Toronto borrows a line from the 'Big Apple'

Toronto likes to think of itself as the "Little Apple," second cousin to New York city, the "Big Apple." Tourism officials hope this image will be as successful in attracting tourists to Toronto as to New York. Certainly, Toronto has as many slights. The CN Tower, the world's tallest freestanding structure (1,815 feet), attracts millions of tourists, bringing in $80 million in revenues each year. Toronto also has a 96-acre amusement park called Ontario Place, located along its developing waterfront, and boat tours of the Toronto islands.

The city has a major art museum, the Art Gallery of Ontario, and scores of smaller galleries, some exhibiting native (Eskimo and Indian) artworks.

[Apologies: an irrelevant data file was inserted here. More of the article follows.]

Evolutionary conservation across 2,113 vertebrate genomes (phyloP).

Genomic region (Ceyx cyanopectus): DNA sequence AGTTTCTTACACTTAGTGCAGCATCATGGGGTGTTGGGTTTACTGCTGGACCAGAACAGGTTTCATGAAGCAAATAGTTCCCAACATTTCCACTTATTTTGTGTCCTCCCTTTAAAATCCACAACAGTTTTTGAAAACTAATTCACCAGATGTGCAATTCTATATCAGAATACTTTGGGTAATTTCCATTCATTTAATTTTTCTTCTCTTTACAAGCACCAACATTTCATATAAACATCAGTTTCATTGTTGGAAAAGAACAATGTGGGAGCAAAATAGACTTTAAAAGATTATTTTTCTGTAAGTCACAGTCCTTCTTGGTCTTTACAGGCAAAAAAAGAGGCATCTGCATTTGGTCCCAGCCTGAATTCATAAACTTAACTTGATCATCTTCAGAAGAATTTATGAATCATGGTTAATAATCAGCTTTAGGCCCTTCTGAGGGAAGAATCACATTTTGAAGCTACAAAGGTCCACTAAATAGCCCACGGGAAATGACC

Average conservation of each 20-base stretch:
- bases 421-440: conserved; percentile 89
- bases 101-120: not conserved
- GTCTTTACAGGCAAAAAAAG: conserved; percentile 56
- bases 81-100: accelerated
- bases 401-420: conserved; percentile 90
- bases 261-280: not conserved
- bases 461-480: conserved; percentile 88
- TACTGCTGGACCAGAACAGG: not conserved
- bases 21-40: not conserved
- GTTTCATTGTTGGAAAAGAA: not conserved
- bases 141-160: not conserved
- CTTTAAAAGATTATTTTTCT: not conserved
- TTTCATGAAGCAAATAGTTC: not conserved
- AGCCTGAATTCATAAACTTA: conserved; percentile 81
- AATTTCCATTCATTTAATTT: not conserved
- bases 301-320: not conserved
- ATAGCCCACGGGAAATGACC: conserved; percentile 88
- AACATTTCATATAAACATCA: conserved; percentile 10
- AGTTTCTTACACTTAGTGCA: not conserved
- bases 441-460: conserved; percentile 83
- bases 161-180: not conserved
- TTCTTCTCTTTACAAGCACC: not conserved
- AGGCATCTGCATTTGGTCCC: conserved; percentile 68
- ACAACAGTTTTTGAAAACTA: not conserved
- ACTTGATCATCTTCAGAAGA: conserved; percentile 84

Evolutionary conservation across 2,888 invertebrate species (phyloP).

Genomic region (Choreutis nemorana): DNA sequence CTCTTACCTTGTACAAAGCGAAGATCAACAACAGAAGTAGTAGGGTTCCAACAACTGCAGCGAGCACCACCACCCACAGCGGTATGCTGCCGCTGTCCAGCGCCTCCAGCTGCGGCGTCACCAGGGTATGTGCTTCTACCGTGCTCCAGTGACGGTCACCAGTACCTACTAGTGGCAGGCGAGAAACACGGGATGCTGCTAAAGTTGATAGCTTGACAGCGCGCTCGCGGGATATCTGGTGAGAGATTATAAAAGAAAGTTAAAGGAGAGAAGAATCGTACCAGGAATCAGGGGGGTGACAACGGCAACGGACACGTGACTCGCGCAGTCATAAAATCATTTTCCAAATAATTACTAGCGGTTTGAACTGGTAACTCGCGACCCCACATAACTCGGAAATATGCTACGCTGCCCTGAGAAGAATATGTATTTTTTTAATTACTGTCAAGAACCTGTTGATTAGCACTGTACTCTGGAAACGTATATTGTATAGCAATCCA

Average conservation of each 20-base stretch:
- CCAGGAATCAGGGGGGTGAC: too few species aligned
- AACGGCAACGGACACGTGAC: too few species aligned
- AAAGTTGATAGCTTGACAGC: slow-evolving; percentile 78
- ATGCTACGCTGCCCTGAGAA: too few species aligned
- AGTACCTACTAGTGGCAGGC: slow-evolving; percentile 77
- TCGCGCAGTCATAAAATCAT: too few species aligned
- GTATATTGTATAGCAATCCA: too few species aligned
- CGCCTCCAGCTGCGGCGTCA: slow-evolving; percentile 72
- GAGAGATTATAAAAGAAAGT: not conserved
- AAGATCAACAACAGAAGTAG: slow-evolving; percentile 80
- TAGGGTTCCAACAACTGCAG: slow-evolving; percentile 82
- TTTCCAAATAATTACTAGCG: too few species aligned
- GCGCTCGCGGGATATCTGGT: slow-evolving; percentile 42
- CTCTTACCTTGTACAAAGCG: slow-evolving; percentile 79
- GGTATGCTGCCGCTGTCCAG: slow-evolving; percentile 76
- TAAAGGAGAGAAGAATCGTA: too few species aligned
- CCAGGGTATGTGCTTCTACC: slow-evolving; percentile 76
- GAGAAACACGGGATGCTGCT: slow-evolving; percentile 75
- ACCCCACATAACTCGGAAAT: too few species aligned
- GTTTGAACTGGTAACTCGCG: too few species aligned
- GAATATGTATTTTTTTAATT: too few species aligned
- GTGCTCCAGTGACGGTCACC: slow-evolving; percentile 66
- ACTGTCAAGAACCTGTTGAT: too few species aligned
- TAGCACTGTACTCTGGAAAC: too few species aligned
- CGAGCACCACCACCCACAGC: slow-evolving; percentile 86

Toronto is also a shopper's paradise with possibly more retail stores than New York. Since Toronto winters can be cold, many shops are located inside giant covered malls.

Much like New York, Toronto has a varied ethnic mix, which offers meals ranging from Chinese to Portuguese and Italian. First-class French cook ing is also available.

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